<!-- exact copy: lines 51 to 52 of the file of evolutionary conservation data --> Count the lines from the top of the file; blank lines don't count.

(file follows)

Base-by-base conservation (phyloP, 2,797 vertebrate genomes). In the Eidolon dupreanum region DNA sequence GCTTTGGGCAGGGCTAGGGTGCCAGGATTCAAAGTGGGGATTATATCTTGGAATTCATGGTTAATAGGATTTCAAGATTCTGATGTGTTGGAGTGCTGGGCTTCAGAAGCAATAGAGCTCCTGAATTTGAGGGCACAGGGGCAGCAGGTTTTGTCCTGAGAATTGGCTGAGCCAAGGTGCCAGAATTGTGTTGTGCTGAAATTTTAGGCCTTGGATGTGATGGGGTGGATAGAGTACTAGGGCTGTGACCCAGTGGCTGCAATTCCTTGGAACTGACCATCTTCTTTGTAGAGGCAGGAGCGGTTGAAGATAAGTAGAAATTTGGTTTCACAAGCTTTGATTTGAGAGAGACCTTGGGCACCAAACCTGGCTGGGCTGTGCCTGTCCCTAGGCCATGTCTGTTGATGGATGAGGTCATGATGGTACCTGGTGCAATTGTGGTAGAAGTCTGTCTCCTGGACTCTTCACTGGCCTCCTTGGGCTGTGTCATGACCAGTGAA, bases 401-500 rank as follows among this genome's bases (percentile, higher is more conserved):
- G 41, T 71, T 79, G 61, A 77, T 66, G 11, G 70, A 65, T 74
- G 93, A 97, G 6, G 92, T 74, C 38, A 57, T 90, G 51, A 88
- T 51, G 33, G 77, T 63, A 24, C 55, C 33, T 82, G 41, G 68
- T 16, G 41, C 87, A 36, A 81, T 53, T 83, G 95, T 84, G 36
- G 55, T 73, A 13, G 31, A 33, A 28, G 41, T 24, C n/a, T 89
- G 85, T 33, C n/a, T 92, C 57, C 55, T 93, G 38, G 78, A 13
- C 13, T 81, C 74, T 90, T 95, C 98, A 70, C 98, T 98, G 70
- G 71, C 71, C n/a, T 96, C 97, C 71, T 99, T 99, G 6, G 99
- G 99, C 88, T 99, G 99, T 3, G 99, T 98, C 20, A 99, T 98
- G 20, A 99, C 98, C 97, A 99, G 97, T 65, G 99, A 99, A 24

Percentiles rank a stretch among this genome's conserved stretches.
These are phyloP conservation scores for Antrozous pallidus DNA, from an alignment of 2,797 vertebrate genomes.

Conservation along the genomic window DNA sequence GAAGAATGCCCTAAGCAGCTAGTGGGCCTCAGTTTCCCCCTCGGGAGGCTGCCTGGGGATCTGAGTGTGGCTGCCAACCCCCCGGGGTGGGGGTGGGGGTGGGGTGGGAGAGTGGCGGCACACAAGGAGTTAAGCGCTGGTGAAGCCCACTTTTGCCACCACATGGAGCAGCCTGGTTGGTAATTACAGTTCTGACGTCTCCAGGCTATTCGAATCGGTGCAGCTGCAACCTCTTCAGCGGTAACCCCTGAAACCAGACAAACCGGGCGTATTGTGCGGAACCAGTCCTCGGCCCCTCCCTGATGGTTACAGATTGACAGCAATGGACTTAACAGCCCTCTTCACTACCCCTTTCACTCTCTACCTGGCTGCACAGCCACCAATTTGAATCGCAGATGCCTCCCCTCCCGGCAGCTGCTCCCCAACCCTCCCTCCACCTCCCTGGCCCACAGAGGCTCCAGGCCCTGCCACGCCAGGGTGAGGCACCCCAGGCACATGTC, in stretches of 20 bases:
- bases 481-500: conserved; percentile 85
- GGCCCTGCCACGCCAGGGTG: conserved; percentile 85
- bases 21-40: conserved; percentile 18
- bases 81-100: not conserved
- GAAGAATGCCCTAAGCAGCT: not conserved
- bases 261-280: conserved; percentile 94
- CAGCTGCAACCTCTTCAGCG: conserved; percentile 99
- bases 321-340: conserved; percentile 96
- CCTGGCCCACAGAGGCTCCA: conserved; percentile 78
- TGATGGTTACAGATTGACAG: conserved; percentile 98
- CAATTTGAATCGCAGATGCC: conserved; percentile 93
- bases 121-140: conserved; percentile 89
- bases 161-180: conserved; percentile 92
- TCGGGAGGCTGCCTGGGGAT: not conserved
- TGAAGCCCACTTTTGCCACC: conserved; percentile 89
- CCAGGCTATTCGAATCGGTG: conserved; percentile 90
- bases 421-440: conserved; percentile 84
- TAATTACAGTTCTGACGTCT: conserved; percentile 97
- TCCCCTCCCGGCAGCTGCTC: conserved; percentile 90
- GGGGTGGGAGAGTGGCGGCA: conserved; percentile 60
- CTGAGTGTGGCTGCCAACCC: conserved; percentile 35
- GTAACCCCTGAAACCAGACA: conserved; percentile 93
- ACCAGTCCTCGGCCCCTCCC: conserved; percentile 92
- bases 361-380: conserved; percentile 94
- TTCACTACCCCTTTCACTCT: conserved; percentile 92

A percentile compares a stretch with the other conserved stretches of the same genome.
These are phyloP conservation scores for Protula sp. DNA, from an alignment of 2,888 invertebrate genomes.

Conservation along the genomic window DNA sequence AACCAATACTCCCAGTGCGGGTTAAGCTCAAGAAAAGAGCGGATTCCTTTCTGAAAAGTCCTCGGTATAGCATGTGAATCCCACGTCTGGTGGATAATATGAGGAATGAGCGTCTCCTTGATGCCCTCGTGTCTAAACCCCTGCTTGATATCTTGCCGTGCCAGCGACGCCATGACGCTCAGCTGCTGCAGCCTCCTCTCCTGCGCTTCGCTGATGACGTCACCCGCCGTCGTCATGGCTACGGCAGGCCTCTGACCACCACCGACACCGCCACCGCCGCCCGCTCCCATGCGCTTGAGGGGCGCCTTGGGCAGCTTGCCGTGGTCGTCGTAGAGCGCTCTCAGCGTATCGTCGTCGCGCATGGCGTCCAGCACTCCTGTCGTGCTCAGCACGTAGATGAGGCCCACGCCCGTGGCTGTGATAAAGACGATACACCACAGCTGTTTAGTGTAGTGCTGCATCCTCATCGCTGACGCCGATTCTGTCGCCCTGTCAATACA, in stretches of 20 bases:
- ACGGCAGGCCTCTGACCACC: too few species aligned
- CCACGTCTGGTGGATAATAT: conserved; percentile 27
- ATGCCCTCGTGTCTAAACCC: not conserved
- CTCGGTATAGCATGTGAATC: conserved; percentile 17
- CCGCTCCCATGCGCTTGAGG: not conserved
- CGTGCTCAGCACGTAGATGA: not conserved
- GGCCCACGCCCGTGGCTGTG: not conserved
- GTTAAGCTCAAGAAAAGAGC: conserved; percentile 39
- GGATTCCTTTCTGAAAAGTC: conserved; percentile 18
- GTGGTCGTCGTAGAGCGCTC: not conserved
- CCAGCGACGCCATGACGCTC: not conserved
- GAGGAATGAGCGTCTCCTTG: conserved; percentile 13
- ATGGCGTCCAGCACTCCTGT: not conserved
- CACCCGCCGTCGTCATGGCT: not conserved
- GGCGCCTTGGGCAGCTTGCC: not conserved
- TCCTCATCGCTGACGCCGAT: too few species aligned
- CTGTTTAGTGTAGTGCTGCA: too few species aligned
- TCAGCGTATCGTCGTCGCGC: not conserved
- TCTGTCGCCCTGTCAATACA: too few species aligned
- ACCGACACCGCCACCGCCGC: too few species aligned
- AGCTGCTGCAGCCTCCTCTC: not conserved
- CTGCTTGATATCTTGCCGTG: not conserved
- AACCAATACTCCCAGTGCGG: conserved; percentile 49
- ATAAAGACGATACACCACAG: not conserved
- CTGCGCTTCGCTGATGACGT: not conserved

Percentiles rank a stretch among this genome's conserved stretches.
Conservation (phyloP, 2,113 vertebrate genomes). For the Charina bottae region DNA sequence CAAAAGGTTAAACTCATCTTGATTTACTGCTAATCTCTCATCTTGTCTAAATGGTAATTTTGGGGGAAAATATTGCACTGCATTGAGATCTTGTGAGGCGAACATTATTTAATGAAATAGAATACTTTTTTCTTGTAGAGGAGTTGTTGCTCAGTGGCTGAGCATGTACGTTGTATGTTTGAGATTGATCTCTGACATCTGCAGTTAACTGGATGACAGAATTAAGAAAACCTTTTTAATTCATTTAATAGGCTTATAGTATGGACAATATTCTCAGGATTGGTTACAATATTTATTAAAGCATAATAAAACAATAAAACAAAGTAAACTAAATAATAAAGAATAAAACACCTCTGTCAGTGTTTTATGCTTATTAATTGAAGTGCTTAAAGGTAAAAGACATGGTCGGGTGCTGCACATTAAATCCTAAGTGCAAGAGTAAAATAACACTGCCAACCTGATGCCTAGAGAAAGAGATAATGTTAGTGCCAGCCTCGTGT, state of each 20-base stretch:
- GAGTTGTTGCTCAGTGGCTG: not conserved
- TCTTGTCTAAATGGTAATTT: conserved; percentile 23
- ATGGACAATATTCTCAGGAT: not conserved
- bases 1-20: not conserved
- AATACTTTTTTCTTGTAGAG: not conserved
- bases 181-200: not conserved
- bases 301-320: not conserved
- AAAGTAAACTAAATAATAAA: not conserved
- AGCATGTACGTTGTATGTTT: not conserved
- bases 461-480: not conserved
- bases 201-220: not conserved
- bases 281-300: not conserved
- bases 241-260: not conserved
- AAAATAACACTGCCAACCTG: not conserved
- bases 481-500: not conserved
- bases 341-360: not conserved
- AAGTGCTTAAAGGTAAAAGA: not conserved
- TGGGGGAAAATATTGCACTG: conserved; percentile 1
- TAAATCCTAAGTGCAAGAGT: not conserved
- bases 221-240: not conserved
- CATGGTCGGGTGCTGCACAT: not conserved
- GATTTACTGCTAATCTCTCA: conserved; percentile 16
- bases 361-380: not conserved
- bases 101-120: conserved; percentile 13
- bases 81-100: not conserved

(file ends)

- GGATTCCTTTCTGAAAAGTC: conserved; percentile 18
- GTGGTCGTCGTAGAGCGCTC: not conserved